Skip to content

Search Prisma Health

Looking for a doctor? Try our Find a doctor search.

Get COVID-19 updates | COVID-19 Vaccine

Brain Tumor

Expect individualized, compassionate care 

We understand how frightening and overwhelming a brain tumor diagnosis can be. At Prisma Health, our team of dedicated, multidisciplinary experts provides state-of-the-art treatment for benign and malignant tumors of the brain and spinal cord. 

We are here to support you at every step – from diagnosis and treatment to recovery. We offer access to the doctors and specialty services you need in one place.

Find a Brain Tumor Care Location

Advanced treatment for brain tumors 

Our multidisciplinary team specializes in treating all types of brain tumors, including:

  • Choroid plexus tumors
  • Cranial nerve and paraspinal nerve tumors
  • Craniopharyngioma
  • Ependymoma
  • Germ cell tumors
  • Gliomas
  • WHO Grade 1 pilocytic astrocytoma, ganglioglioma
  • WHO Grade 2 oligodendroglioma/oligoastrocytoma/mixed gliomas
  • WHO Grade 3 astrocytoma
  • WHO Grade 4 glioblastoma multiforme
  • Lymphoma (primary CNS lymphoma) and plasmacytoma
  • Meningioma
  • Schwannoma (acoustic neuroma)
  • Neurofibroma
  • Perineurioma
  • Malignant peripheral nerve sheath tumor
  • Pineal region tumors

Gamma Knife Center – brain surgery with no incisions 

Gamma Knife radiosurgery is a safe, highly effective non-surgical procedure to treat tumors and other abnormalities in the brain. At the Prisma Health Gamma Knife Center, our experts have treated thousands of patients with Gamma Knife radiosurgery.

Gamma Knife allows our doctors to destroy brain tumors or blood vessel abnormalities deep within the brain without an incision. The treatment is typically performed on an outpatient basis and is virtually painless. Most patients return to normal activities within 24 to 48 hours.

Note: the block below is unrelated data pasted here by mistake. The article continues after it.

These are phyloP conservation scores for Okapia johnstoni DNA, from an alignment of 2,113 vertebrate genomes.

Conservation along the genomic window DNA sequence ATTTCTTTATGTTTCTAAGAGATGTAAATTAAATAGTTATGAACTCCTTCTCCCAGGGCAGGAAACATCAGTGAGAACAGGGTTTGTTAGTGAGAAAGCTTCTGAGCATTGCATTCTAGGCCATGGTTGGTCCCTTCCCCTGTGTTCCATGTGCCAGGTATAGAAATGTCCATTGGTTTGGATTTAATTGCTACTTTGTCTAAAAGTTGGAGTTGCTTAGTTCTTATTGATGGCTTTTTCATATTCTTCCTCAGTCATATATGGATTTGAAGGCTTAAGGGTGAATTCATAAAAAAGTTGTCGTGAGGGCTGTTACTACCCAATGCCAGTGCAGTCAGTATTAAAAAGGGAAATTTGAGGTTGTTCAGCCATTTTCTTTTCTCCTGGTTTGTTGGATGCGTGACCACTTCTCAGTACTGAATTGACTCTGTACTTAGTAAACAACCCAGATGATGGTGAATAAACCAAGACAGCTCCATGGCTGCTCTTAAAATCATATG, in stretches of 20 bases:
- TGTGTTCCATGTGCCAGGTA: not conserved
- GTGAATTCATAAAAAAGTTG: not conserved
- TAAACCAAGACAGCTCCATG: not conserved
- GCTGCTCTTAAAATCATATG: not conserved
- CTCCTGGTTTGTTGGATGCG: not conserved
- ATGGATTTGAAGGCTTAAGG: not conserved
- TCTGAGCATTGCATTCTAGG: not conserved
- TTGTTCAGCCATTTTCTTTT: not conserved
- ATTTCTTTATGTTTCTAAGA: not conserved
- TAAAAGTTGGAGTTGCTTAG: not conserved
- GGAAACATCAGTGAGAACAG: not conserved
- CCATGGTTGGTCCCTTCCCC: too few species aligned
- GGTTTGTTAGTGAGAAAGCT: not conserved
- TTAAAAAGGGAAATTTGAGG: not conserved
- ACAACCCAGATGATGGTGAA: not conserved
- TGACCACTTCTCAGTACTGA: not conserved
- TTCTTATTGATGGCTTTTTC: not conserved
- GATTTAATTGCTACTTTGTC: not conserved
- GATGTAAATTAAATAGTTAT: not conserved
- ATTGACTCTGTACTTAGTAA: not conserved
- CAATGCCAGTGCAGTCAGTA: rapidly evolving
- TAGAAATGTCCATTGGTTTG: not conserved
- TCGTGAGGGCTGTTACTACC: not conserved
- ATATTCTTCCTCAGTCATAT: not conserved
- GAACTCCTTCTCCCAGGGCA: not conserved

Learn more about Gamma Knife

Symptoms of brain tumors

Symptoms vary according to the type of tumor and its location. Because different areas of the brain control different functions of the body, the tumor’s location affects the way symptoms appear.

Some tumors have no symptoms until they are quite large and then cause a serious, rapid decline in health. Other tumors may cause symptoms to develop slowly. A common first symptom is a headache that doesn’t get better. Keep in mind that most headaches are unrelated to brain tumors.

Other symptoms include:

  • Balance problems
  • Changes in speech or hearing
  • Changes in vision
  • Inability to concentrate
  • Numbness or tingling in the arms or legs
  • Personality changes
  • Problems with memory
  • Problems with walking
  • Seizures
  • Weakness in one part of the body

How brain tumors are diagnosed

To diagnose a brain tumor, the doctor starts by asking questions about your symptoms and taking a personal and family health history. Then they perform a physical exam and neurological exam. If there’s reason to suspect a brain tumor, the doctor may request one or more of the following tests:

  • Imaging studies such as a CT (CAT) scan or MRI to see detailed images of the brain
  • Angiogram or MRA, which involve the use of dye and X-rays of blood vessels in the brain to look for signs of a tumor or abnormal blood vessels

The doctor may also ask for a biopsy to determine whether or not the tumor is cancer. A tissue sample is removed from the brain either during surgery to remove the tumor or with a needle inserted through a small hole drilled into the skull before treatment is started. The sample is then sent to a lab for testing.